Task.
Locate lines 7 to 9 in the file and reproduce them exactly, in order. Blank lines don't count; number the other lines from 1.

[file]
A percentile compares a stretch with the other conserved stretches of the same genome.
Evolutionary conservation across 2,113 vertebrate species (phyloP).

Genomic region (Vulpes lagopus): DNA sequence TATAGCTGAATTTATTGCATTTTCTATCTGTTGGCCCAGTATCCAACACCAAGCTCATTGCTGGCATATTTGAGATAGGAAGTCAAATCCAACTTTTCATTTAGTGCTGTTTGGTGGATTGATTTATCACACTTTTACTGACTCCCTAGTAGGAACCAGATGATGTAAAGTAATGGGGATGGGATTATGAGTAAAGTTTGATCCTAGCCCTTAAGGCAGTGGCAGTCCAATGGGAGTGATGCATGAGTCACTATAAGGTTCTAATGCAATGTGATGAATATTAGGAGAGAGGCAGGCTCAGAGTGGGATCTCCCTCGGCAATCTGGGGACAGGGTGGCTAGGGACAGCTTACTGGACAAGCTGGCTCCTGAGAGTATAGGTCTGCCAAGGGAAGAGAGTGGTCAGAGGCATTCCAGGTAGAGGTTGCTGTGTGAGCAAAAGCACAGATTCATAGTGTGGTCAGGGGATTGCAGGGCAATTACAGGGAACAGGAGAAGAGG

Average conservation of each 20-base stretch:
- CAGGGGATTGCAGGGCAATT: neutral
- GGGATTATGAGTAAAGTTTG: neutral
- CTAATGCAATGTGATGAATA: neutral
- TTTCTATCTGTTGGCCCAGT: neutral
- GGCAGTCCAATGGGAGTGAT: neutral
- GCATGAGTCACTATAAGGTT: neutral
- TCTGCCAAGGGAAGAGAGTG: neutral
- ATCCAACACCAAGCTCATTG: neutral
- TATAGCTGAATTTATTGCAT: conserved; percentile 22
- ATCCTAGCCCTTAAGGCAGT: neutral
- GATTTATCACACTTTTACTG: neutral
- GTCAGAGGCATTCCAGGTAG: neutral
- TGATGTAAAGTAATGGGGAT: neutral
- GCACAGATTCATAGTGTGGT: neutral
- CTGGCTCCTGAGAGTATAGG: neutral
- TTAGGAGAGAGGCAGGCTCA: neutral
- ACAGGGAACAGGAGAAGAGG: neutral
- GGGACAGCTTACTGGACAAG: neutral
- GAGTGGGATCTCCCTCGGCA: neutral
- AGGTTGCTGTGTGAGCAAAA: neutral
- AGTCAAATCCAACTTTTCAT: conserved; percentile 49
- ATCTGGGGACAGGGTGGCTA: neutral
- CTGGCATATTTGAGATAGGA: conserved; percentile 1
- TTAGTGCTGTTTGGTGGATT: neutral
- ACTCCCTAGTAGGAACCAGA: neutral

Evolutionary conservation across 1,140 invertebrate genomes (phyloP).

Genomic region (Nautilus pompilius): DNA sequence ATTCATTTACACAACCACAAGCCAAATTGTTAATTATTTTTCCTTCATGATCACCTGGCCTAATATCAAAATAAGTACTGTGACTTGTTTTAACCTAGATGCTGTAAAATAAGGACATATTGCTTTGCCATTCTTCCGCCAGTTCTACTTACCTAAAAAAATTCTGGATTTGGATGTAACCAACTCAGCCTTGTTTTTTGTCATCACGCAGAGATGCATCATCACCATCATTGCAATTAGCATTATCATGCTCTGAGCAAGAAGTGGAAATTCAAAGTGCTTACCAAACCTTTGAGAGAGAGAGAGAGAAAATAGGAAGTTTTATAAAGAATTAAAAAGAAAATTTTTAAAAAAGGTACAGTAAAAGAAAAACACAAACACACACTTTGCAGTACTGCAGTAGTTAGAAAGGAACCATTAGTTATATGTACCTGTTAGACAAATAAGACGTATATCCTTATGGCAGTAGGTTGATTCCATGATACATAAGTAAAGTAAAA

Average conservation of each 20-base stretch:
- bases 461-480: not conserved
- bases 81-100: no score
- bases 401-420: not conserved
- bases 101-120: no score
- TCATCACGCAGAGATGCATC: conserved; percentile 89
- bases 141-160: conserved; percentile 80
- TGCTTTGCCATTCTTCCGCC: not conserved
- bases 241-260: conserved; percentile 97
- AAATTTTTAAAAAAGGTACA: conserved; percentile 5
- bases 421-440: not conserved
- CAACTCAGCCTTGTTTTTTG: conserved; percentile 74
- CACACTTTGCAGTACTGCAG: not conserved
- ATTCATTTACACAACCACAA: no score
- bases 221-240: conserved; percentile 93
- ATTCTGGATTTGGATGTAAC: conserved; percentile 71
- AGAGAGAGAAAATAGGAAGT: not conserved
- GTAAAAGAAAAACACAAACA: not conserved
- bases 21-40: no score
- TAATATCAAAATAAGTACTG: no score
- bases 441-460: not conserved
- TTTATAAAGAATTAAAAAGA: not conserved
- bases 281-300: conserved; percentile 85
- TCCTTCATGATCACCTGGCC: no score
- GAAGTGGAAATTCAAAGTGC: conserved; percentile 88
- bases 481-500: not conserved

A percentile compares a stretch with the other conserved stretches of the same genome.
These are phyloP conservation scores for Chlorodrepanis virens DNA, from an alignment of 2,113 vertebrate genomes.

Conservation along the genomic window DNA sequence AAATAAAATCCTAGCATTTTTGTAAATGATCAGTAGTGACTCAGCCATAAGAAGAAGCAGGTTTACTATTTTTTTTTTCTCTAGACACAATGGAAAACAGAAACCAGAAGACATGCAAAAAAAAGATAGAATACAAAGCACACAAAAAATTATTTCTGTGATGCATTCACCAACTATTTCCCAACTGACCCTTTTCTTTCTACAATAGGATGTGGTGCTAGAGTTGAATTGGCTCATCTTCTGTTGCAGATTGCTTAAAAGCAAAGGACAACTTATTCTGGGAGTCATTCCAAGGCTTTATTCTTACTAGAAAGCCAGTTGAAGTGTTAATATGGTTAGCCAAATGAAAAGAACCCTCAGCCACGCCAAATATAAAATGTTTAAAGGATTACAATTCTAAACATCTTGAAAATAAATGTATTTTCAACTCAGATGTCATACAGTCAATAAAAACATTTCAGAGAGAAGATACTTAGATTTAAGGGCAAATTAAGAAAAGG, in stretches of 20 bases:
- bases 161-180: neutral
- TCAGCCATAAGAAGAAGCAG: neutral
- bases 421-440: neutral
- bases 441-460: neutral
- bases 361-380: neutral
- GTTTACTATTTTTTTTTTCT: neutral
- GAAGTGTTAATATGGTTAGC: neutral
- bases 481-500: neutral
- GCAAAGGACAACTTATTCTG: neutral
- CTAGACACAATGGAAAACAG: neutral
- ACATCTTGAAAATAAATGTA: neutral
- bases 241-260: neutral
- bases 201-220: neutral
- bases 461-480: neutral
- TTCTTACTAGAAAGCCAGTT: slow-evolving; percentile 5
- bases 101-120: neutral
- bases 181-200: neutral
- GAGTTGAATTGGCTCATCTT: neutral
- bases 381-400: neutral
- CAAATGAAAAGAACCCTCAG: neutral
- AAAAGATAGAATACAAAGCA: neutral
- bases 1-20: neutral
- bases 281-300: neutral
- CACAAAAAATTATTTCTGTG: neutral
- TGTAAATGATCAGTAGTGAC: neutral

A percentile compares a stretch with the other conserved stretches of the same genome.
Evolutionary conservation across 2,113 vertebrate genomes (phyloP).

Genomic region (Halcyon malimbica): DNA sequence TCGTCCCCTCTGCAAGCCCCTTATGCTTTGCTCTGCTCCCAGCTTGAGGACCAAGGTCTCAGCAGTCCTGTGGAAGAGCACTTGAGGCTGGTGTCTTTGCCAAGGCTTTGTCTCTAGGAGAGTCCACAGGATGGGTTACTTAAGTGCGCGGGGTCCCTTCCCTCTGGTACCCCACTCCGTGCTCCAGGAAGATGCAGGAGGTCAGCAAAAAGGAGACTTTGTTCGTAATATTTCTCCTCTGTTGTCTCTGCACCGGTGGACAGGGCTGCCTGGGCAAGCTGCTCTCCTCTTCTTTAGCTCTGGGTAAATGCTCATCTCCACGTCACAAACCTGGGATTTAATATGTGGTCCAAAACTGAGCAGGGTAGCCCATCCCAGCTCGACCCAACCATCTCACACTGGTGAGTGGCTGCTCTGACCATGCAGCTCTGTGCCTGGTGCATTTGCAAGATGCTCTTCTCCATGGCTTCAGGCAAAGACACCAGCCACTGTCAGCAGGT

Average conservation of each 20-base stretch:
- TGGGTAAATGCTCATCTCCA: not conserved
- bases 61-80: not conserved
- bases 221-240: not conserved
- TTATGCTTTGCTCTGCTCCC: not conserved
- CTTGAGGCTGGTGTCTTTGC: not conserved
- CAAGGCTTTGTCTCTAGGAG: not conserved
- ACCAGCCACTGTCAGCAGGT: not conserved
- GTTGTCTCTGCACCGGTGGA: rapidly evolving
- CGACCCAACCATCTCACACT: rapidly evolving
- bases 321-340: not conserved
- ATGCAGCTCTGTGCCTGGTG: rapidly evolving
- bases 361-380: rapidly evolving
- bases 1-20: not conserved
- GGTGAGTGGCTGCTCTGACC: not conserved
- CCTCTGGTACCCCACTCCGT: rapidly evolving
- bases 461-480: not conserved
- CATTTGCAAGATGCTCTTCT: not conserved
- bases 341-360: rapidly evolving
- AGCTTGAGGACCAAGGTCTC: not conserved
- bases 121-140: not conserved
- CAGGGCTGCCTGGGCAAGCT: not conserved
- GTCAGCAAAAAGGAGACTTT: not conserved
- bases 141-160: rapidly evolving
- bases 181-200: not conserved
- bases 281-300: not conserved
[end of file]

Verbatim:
- CTAATGCAATGTGATGAATA: neutral
- TTTCTATCTGTTGGCCCAGT: neutral
- GGCAGTCCAATGGGAGTGAT: neutral